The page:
At the risk of repeating myself, entry onto the tidal part of the River Thames through Teddington Locks and subsequent exit from the tidal part of the River Thames onto the Grand Union Canal through Thames lock at Brentford is critically time dependent. With an unusual stroke of amazingly good fortune, with no forward planning whatsoever, we arrived at Teddington locks in readiness for today’s morning high tide at 8:24 AM. Timing really couldn’t have been any better.
What we didn’t know was how our transit was to be controlled so, after another miserable night sniffling, coughing and disturbing Francine, I wandered down to the lockkeepers at 7:30 AM (unlike the rest of the locks on the River Thames, Teddington locks are manned 24 hours a day) to see what the form was. I received a completely unexpected and rather unwelcome response.
The lockkeeper that that was due to have been at Thames Lock (Brentford) had phoned in sick. Thames Lock was currently not manned. The lockkeeper at Teddington had put in a call to the Port of London Authority and was waiting to hear back as to whether or not a replacement lockkeeper could be found in time – in time for the tide, that is. If no healthy lockkeeper could be found, we would not be allowed through Teddington Locks because we would be unable to escape onto the Grand Union Canal; we would have to wait another day. (The tide a day later would be about an hour later: ~9:30 AM). I was to return to the boat and the Teddington lockkeeper would wave us through if the problem at Thames Lock got resolved.
Marvellous! I couldn’t believe that any process so critical could be so fragile. I relayed the situation to a couple in another narrow boat waiting behind Juniper. We were lucky in that we now thought that we had a few days in hand and could afford to waste a day. The couple in the narrowboat waiting behind us could not.
At least if we did get stuck for a day, Richmond Park was a mere 1¾ miles away so Francine and I would have an unusually pleasurable distraction. Maybe we’d even be able to snag a photo of the delightful Rose-ringed Parakeets that we’d dubbed “squeaky toys” after the sound of their call which we’d been hearing since our stay at Windsor.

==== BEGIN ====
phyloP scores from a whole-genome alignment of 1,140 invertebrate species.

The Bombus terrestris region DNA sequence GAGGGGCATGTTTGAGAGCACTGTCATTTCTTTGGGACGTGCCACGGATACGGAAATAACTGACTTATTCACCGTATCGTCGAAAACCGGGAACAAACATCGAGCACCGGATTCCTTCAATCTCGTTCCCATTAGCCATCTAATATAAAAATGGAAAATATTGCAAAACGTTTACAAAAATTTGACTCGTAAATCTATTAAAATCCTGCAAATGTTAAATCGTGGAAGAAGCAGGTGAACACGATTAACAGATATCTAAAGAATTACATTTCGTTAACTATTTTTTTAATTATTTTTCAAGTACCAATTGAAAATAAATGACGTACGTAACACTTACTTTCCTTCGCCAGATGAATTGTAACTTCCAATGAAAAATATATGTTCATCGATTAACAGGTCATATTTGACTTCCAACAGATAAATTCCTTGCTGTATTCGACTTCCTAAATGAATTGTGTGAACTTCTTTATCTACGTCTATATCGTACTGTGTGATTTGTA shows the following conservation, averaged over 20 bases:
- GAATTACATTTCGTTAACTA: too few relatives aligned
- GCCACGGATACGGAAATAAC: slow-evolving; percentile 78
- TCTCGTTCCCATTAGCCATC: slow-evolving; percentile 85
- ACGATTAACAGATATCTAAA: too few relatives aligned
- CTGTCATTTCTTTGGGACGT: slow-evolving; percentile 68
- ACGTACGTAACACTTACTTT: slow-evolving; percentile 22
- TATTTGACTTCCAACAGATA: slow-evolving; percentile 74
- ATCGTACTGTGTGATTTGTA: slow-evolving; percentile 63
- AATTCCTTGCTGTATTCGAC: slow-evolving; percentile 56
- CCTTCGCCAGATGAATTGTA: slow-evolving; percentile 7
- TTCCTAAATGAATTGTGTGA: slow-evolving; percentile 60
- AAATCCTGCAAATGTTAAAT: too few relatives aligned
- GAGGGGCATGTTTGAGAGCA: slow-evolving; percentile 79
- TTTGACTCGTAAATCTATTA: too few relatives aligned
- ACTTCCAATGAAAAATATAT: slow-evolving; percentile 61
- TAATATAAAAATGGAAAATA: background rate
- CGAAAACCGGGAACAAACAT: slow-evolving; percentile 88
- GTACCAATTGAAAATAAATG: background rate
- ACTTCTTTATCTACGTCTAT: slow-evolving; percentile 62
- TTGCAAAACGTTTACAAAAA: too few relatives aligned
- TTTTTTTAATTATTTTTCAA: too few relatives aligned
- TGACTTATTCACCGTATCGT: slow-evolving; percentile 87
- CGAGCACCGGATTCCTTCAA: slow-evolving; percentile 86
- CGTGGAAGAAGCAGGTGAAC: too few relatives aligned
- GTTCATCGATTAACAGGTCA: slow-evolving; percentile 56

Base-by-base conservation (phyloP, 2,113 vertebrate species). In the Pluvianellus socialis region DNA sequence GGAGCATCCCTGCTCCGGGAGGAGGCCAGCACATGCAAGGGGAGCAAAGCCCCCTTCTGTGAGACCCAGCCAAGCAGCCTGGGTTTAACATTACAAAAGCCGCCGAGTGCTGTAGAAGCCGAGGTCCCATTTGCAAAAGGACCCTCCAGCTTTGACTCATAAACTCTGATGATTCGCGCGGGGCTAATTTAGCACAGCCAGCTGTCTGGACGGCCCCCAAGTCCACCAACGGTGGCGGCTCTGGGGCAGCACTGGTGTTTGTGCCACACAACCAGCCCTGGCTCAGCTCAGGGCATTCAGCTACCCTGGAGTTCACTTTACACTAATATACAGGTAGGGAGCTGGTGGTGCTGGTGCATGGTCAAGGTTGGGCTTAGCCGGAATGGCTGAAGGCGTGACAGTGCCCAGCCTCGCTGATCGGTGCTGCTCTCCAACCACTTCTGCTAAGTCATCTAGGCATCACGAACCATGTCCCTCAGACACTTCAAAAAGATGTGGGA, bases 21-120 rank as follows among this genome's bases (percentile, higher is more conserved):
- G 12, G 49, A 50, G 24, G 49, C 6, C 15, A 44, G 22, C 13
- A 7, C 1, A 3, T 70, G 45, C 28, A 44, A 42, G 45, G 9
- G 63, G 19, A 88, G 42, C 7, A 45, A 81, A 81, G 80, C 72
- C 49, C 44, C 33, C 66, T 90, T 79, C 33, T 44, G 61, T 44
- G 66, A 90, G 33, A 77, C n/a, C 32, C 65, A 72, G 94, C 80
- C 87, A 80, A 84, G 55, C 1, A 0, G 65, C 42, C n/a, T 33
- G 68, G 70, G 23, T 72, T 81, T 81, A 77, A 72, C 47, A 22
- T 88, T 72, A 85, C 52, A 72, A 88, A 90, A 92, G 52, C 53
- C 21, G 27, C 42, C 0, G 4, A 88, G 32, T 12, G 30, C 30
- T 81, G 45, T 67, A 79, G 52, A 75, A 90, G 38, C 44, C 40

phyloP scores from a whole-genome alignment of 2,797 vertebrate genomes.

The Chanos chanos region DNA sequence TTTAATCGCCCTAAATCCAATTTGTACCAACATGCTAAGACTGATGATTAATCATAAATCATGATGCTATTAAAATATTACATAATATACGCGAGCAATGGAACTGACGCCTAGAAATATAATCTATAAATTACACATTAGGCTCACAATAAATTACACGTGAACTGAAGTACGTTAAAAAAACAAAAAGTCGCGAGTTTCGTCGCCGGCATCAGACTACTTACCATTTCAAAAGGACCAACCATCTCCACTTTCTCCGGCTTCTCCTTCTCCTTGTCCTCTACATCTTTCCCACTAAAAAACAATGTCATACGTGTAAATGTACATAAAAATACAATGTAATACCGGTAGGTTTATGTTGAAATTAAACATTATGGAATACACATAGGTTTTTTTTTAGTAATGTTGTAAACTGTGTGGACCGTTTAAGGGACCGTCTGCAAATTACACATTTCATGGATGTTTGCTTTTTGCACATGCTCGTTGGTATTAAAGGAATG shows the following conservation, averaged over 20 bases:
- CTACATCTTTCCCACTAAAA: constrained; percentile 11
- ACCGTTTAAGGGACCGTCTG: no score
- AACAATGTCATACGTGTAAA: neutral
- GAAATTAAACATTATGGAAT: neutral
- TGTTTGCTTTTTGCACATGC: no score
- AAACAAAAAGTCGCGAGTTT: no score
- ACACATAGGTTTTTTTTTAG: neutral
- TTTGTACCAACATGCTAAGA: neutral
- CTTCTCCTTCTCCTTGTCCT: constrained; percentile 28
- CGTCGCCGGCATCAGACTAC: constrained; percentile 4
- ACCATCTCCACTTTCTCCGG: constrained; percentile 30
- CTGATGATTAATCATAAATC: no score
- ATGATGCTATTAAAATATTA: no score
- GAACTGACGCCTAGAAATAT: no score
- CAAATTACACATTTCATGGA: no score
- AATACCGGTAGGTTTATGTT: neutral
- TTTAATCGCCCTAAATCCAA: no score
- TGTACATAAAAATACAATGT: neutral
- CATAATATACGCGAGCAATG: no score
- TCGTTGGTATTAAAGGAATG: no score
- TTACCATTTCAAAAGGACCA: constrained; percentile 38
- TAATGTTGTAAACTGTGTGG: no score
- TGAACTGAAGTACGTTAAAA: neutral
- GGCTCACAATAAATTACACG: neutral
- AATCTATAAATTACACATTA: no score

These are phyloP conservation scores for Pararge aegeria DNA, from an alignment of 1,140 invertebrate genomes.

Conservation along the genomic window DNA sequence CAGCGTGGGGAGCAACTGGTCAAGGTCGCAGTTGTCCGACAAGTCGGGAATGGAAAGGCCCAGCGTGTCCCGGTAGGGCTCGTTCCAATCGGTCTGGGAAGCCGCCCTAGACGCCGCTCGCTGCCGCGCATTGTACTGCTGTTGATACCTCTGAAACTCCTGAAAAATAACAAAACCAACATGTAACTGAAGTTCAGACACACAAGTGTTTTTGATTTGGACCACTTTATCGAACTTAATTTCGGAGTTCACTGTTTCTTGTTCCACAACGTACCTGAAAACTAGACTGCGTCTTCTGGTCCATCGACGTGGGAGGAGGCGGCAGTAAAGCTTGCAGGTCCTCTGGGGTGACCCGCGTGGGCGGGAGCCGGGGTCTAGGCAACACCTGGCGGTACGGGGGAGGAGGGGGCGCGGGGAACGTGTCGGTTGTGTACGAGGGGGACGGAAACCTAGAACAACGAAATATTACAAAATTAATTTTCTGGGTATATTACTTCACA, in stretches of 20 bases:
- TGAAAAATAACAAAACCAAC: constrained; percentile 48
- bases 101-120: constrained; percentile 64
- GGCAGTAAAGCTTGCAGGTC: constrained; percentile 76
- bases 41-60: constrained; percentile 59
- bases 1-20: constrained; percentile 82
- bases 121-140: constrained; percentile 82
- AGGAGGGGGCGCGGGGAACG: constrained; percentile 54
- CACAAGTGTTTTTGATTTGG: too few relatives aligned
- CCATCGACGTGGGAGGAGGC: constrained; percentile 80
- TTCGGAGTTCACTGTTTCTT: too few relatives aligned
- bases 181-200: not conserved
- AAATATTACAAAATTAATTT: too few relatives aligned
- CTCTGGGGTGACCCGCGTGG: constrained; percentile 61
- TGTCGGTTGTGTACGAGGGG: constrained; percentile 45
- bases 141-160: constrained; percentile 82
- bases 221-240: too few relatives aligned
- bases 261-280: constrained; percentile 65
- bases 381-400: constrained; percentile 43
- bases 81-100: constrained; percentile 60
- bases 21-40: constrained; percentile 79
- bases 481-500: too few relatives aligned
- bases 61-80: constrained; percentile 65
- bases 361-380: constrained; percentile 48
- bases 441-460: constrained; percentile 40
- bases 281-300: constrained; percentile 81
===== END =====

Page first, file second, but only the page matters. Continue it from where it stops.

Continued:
There had been another issue: apparently the police had closed the Hanwell flight of locks (6?) near the bottom of the Grand Union Canal but the lockkeeper thought that the closure was now over and that the queue of boats thus caused had cleared. The closure had been to enable a search for a young girl who had disappeared. Being out of touch with the news for a couple of weeks, we’d remained blissfully unaware.
After a modest wait, our nail-biting tension was released by a wave to proceed from the Teddington lockkeeper; it seemed that Thames lock was again operational and awaiting our arrival. Phew! A flotilla of three narrowboats went through Teddington Old Lock and entered the tidal Thames.
Capt. Virginia put the pedal to the metal and screamed off, in barge terms, at a blistering 6 mph ahead of the other two. He overtook a Guillemot, too, which I’d not seen before and which I thought was a little out of place. [Ed: Capt. Virginia was probably getting his own back for being overtaken by a duck at the start of the trip.]